Hydrogen sulfide (H2S) causes severe problems in collection systems when wastewater is pumped over long distances. To limit rotten-egg odors and to mitigate premature asset deterioration, utilities often add neutralization agents to the wastewater. However, without a dynamic overview of the H2S concentrations in the wastewater, the optimal chemical dosing rate remains unknown. This lack of information implies that there will be either under- or overdosing and time consuming optimizations.
A Danish water utility wanted to optimize the dosing of ferrous sulfates (FeSO4) in a force main discharge well to reduce the consumption of chemicals and to improve the mitigation of potential H2S related odor and corrosion issues in the collection system.
A small, self-contained dosing system was installed at the force main discharge well consisting of a SulfiLoggerTM H2S sensor, a dosing pump, and a chemical tank. In this setup, the SulfiLoggerTM sensor’s real-time H2S signal was used as a dynamic control input for the dosing pump. By measuring directly in the raw wastewater at the end-of-pipe transition inside the well, the SulfiLoggerTM sensor was able to quickly detect changes in the composition of the wastewater and thereby allow the fast reacting chemicals to be added in just the right quantity. The dosing rate was simply proportional to the H2S signal.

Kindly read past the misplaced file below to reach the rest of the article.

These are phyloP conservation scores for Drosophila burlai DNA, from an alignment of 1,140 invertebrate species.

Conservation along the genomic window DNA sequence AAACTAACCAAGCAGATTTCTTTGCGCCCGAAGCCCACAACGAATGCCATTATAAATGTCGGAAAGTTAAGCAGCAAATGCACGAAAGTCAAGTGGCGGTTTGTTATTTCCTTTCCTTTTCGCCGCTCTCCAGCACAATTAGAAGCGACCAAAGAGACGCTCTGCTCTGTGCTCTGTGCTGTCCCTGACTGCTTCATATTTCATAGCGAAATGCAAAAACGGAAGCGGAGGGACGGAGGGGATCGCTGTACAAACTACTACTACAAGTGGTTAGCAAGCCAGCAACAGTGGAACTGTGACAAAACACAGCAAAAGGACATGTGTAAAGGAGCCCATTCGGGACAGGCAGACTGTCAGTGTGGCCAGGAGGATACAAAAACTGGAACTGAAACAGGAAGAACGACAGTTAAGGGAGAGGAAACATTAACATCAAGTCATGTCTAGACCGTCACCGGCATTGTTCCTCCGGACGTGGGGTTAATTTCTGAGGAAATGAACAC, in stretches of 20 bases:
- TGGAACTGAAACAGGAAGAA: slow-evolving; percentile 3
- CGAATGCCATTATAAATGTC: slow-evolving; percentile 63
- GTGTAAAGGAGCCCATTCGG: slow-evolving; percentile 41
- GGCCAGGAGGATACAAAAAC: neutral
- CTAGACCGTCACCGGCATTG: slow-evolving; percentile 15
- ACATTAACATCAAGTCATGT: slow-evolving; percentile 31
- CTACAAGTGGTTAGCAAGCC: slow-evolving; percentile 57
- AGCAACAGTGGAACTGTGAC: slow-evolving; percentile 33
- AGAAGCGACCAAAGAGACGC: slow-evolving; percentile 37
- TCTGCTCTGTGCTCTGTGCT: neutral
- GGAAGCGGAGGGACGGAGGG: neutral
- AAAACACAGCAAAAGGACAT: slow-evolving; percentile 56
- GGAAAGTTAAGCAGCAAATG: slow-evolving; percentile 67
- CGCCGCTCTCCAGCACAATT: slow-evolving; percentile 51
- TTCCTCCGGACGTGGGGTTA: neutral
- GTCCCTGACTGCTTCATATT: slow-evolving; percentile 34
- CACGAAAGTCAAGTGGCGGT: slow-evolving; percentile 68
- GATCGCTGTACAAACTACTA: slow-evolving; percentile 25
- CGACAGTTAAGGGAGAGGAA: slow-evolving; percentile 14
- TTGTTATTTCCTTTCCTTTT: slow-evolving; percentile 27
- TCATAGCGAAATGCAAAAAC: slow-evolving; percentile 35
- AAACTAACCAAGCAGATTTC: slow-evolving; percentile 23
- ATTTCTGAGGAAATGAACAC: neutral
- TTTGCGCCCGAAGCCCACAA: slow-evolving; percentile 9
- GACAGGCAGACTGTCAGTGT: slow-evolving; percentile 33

To measure the effect of the dosing setup, an additional SulfiLoggerTM sensor was installed in the sewage in a manhole 1.2 km downstream in the gravity system, and using these two measurement points, different dosing strategies were implemented and compared.